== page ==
The recently elected President of Austria, Alexander Van der Bellen, addressed the European Parliament last Tuesday during his first engagement outside of the country.
He has broken with tradition in doing so, as it is custom for Austrian Presidents to travel to Switzerland for their maiden foreign visit. In fact, all his predecessors have done so. The reason behind this anomaly is of high symbolic value to the development of the European Union, at a time when the rhetoric of exclusion, xenophobia, and nationalism is once again becoming popular and when neighbours on the eastern EU frontier or beyond the Atlantic aim to split the Union apart.
Following the Brexit referendum and other political developments in 2016, progressive-minded people could easily get the feeling that we are living in dark times. During his address, however, Van der Bellen drew an anecdote to the stars on the EU flag from a poem by Sarah Williams, which draws hope for a brighter future:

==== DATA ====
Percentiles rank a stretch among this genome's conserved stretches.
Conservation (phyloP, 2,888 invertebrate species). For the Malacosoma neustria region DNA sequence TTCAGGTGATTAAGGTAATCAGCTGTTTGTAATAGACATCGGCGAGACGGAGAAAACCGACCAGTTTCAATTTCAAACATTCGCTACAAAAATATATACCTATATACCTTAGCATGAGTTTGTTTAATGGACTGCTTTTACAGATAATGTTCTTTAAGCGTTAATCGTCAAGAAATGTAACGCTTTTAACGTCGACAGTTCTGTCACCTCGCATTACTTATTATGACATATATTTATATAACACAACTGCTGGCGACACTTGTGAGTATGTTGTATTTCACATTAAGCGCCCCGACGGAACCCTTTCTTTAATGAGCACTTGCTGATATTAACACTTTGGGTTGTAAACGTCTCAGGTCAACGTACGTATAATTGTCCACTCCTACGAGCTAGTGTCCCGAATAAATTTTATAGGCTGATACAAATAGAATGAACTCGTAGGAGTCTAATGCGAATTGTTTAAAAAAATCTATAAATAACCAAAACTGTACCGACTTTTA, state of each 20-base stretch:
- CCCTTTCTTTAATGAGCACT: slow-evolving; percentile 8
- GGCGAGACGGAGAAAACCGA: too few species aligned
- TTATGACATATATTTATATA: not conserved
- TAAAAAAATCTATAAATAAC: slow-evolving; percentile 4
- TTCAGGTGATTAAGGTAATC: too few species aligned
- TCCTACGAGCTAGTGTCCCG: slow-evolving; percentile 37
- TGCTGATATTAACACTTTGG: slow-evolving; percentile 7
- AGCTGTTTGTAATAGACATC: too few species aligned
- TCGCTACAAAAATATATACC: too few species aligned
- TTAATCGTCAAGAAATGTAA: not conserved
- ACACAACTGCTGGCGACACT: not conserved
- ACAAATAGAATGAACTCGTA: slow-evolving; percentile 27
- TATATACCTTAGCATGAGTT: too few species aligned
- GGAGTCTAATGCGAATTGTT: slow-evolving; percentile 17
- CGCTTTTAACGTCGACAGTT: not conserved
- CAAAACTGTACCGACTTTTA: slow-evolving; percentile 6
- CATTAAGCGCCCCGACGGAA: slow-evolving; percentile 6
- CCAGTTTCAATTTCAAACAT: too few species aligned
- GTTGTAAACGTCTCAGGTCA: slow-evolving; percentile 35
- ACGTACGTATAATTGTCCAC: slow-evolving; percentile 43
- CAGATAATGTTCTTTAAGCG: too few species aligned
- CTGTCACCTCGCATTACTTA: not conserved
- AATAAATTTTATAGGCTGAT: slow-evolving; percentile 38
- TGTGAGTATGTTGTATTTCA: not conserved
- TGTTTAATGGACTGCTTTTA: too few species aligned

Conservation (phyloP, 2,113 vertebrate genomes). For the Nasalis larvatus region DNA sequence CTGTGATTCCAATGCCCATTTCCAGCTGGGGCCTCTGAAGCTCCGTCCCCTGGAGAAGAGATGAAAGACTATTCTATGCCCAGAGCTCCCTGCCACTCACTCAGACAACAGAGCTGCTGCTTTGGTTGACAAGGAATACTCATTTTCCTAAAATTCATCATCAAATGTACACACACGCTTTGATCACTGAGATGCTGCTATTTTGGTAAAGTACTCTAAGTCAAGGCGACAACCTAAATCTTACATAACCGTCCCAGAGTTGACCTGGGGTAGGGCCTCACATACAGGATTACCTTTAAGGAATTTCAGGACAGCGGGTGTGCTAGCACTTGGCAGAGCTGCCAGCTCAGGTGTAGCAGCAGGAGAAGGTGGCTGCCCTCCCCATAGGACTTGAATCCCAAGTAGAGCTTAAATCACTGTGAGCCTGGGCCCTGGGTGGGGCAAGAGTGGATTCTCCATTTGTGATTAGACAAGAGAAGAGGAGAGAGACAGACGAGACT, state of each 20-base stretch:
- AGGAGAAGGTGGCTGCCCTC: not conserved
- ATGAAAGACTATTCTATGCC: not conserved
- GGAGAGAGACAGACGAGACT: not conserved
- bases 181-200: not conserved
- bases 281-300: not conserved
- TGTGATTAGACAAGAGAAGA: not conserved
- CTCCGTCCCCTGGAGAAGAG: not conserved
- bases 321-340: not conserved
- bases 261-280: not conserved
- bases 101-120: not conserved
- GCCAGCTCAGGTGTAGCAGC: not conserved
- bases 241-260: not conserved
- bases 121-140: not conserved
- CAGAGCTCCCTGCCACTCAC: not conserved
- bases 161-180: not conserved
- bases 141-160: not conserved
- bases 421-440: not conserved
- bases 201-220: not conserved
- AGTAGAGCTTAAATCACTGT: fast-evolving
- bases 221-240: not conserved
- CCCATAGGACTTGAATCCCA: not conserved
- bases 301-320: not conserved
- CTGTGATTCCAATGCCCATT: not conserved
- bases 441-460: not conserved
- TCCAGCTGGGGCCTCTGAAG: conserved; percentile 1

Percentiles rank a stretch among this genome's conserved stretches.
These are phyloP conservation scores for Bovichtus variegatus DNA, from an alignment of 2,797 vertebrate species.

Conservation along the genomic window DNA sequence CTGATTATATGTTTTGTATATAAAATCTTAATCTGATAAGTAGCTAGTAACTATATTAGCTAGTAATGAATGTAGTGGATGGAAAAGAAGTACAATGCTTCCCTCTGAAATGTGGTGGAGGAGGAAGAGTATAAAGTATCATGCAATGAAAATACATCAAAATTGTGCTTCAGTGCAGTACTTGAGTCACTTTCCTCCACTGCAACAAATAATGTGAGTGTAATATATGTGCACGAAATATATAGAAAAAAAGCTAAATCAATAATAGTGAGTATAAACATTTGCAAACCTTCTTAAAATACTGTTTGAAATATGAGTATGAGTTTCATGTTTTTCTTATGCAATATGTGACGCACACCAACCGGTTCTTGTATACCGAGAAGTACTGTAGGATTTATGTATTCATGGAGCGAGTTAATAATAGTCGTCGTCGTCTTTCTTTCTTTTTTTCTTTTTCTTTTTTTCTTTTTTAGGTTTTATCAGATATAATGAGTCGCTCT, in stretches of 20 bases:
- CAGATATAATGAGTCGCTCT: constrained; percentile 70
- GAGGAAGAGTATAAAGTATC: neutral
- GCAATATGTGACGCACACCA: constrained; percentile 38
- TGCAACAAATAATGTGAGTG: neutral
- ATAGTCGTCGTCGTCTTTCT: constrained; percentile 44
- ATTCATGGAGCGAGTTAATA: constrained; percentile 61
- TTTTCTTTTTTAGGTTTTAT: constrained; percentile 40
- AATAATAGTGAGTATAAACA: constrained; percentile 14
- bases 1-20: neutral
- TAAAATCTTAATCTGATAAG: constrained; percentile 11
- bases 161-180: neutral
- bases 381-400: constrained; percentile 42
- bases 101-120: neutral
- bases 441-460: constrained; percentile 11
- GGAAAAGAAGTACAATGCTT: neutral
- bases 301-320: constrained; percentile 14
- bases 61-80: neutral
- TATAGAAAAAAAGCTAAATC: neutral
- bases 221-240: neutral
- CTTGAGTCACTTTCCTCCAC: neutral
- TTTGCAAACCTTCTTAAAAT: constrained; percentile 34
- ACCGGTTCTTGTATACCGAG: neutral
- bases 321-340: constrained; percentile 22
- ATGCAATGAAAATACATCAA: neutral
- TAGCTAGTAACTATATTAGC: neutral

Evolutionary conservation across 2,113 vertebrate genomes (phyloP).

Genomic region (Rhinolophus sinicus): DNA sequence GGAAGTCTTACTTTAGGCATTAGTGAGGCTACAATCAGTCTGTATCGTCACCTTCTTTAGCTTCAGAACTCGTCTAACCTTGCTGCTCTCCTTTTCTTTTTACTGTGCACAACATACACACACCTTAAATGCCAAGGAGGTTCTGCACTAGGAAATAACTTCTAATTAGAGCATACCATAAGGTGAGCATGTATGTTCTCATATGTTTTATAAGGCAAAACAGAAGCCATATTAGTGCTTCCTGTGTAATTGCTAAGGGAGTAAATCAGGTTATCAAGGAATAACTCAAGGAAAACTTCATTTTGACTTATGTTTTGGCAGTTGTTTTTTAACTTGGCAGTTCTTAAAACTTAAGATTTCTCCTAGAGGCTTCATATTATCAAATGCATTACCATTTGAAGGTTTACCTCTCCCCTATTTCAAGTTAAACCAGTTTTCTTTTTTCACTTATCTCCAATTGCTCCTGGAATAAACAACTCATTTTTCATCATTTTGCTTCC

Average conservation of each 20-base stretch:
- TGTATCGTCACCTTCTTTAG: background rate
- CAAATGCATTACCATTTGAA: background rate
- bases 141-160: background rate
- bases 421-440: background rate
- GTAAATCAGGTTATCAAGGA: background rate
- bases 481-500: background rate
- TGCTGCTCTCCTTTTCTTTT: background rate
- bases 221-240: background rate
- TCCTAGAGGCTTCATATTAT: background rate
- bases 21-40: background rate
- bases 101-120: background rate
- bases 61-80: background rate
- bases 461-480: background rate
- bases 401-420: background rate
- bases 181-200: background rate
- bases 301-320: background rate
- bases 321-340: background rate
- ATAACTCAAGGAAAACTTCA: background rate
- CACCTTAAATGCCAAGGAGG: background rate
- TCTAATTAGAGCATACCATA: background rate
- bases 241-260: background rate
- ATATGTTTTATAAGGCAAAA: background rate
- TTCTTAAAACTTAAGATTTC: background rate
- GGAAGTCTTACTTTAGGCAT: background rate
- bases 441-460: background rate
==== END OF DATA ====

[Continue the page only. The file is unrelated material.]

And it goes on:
“Though my soul may set in darkness, it will rise in perfect light;I have loved the stars too fondly to be fearful of the night.” With this, he gave a strong plea for a confident and united Europe – one that is rooted in common fundamental values, human rights, freedom, equality and solidarity. “The European idea is great. She is unique. She is worth all the effort” he said.
Van der Bellen won the Presidential election in Austria not least because of his clearly pro-European attitude, that was at the very heart of his campaign throughout. He showed us that it is in fact possible to love our home country AND the European idea, and that it doesn’t have to be an either / or scenario.
His victory was a clear rejection of burgeoning nationalism, of protectionism, of seductive, simplistic populism. We hope that this will give courage and confidence to all pro-European forces in a year that will prove to be decisive to the future of the European Union.